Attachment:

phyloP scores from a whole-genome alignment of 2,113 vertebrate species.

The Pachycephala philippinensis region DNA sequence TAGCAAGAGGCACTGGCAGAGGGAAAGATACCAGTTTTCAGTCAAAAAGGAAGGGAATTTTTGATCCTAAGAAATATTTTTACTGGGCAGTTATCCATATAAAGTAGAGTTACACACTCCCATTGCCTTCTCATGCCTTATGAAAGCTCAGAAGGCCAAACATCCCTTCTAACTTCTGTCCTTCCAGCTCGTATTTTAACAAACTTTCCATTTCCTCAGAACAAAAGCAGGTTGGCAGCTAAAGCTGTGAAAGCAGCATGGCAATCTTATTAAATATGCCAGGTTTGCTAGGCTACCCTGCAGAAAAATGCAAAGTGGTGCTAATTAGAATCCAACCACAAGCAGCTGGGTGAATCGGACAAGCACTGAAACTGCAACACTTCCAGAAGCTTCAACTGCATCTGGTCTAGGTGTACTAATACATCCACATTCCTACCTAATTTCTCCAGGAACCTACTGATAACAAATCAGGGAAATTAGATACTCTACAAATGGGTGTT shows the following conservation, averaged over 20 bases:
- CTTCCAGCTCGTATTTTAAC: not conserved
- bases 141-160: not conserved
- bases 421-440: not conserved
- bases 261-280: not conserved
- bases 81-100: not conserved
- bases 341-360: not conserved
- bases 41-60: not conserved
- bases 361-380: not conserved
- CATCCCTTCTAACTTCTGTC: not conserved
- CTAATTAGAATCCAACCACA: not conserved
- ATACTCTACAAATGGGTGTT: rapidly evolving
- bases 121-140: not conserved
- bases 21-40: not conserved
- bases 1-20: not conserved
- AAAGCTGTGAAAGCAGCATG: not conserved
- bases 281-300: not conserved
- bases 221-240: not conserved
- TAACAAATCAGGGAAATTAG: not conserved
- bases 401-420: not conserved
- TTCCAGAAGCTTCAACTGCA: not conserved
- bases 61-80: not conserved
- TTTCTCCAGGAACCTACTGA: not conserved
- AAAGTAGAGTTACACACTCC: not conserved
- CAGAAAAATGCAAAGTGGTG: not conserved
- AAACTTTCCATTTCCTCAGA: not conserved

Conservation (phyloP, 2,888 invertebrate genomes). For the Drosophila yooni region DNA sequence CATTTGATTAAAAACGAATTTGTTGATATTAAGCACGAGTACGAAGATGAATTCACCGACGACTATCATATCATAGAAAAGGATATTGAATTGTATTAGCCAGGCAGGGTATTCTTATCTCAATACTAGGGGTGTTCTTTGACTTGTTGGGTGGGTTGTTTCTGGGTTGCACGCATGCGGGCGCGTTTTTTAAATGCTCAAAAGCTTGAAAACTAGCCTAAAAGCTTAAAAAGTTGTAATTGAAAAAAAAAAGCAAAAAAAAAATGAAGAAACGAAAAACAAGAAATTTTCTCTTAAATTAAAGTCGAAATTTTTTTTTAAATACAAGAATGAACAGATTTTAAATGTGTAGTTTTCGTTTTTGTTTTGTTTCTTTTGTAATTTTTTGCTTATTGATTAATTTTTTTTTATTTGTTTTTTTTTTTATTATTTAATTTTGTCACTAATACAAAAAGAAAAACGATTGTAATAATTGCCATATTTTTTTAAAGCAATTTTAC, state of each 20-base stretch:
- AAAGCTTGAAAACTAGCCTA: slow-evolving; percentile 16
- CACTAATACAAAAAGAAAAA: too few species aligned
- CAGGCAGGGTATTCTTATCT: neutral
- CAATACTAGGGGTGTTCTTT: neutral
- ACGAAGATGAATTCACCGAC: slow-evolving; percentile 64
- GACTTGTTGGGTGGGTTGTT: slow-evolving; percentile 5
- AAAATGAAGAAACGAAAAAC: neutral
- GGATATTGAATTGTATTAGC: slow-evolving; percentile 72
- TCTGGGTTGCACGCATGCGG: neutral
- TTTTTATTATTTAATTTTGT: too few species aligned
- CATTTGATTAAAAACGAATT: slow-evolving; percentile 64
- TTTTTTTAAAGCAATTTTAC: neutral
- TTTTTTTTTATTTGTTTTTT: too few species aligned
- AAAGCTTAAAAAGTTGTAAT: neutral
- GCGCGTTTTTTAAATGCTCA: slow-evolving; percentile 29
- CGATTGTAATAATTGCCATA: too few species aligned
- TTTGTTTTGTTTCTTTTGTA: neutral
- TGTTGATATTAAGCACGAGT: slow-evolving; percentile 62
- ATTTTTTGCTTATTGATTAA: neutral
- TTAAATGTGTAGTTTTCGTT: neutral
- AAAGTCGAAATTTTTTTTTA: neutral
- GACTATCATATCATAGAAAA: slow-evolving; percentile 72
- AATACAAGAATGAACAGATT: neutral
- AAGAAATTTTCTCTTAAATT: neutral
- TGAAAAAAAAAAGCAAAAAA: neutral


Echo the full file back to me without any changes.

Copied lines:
phyloP scores from a whole-genome alignment of 2,113 vertebrate species.

The Pachycephala philippinensis region DNA sequence TAGCAAGAGGCACTGGCAGAGGGAAAGATACCAGTTTTCAGTCAAAAAGGAAGGGAATTTTTGATCCTAAGAAATATTTTTACTGGGCAGTTATCCATATAAAGTAGAGTTACACACTCCCATTGCCTTCTCATGCCTTATGAAAGCTCAGAAGGCCAAACATCCCTTCTAACTTCTGTCCTTCCAGCTCGTATTTTAACAAACTTTCCATTTCCTCAGAACAAAAGCAGGTTGGCAGCTAAAGCTGTGAAAGCAGCATGGCAATCTTATTAAATATGCCAGGTTTGCTAGGCTACCCTGCAGAAAAATGCAAAGTGGTGCTAATTAGAATCCAACCACAAGCAGCTGGGTGAATCGGACAAGCACTGAAACTGCAACACTTCCAGAAGCTTCAACTGCATCTGGTCTAGGTGTACTAATACATCCACATTCCTACCTAATTTCTCCAGGAACCTACTGATAACAAATCAGGGAAATTAGATACTCTACAAATGGGTGTT shows the following conservation, averaged over 20 bases:
- CTTCCAGCTCGTATTTTAAC: not conserved
- bases 141-160: not conserved
- bases 421-440: not conserved
- bases 261-280: not conserved
- bases 81-100: not conserved
- bases 341-360: not conserved
- bases 41-60: not conserved
- bases 361-380: not conserved
- CATCCCTTCTAACTTCTGTC: not conserved
- CTAATTAGAATCCAACCACA: not conserved
- ATACTCTACAAATGGGTGTT: rapidly evolving
- bases 121-140: not conserved
- bases 21-40: not conserved
- bases 1-20: not conserved
- AAAGCTGTGAAAGCAGCATG: not conserved
- bases 281-300: not conserved
- bases 221-240: not conserved
- TAACAAATCAGGGAAATTAG: not conserved
- bases 401-420: not conserved
- TTCCAGAAGCTTCAACTGCA: not conserved
- bases 61-80: not conserved
- TTTCTCCAGGAACCTACTGA: not conserved
- AAAGTAGAGTTACACACTCC: not conserved
- CAGAAAAATGCAAAGTGGTG: not conserved
- AAACTTTCCATTTCCTCAGA: not conserved

Conservation (phyloP, 2,888 invertebrate genomes). For the Drosophila yooni region DNA sequence CATTTGATTAAAAACGAATTTGTTGATATTAAGCACGAGTACGAAGATGAATTCACCGACGACTATCATATCATAGAAAAGGATATTGAATTGTATTAGCCAGGCAGGGTATTCTTATCTCAATACTAGGGGTGTTCTTTGACTTGTTGGGTGGGTTGTTTCTGGGTTGCACGCATGCGGGCGCGTTTTTTAAATGCTCAAAAGCTTGAAAACTAGCCTAAAAGCTTAAAAAGTTGTAATTGAAAAAAAAAAGCAAAAAAAAAATGAAGAAACGAAAAACAAGAAATTTTCTCTTAAATTAAAGTCGAAATTTTTTTTTAAATACAAGAATGAACAGATTTTAAATGTGTAGTTTTCGTTTTTGTTTTGTTTCTTTTGTAATTTTTTGCTTATTGATTAATTTTTTTTTATTTGTTTTTTTTTTTATTATTTAATTTTGTCACTAATACAAAAAGAAAAACGATTGTAATAATTGCCATATTTTTTTAAAGCAATTTTAC, state of each 20-base stretch:
- AAAGCTTGAAAACTAGCCTA: slow-evolving; percentile 16
- CACTAATACAAAAAGAAAAA: too few species aligned
- CAGGCAGGGTATTCTTATCT: neutral
- CAATACTAGGGGTGTTCTTT: neutral
- ACGAAGATGAATTCACCGAC: slow-evolving; percentile 64
- GACTTGTTGGGTGGGTTGTT: slow-evolving; percentile 5
- AAAATGAAGAAACGAAAAAC: neutral
- GGATATTGAATTGTATTAGC: slow-evolving; percentile 72
- TCTGGGTTGCACGCATGCGG: neutral
- TTTTTATTATTTAATTTTGT: too few species aligned
- CATTTGATTAAAAACGAATT: slow-evolving; percentile 64
- TTTTTTTAAAGCAATTTTAC: neutral
- TTTTTTTTTATTTGTTTTTT: too few species aligned
- AAAGCTTAAAAAGTTGTAAT: neutral
- GCGCGTTTTTTAAATGCTCA: slow-evolving; percentile 29
- CGATTGTAATAATTGCCATA: too few species aligned
- TTTGTTTTGTTTCTTTTGTA: neutral
- TGTTGATATTAAGCACGAGT: slow-evolving; percentile 62
- ATTTTTTGCTTATTGATTAA: neutral
- TTAAATGTGTAGTTTTCGTT: neutral
- AAAGTCGAAATTTTTTTTTA: neutral
- GACTATCATATCATAGAAAA: slow-evolving; percentile 72
- AATACAAGAATGAACAGATT: neutral
- AAGAAATTTTCTCTTAAATT: neutral
- TGAAAAAAAAAAGCAAAAAA: neutral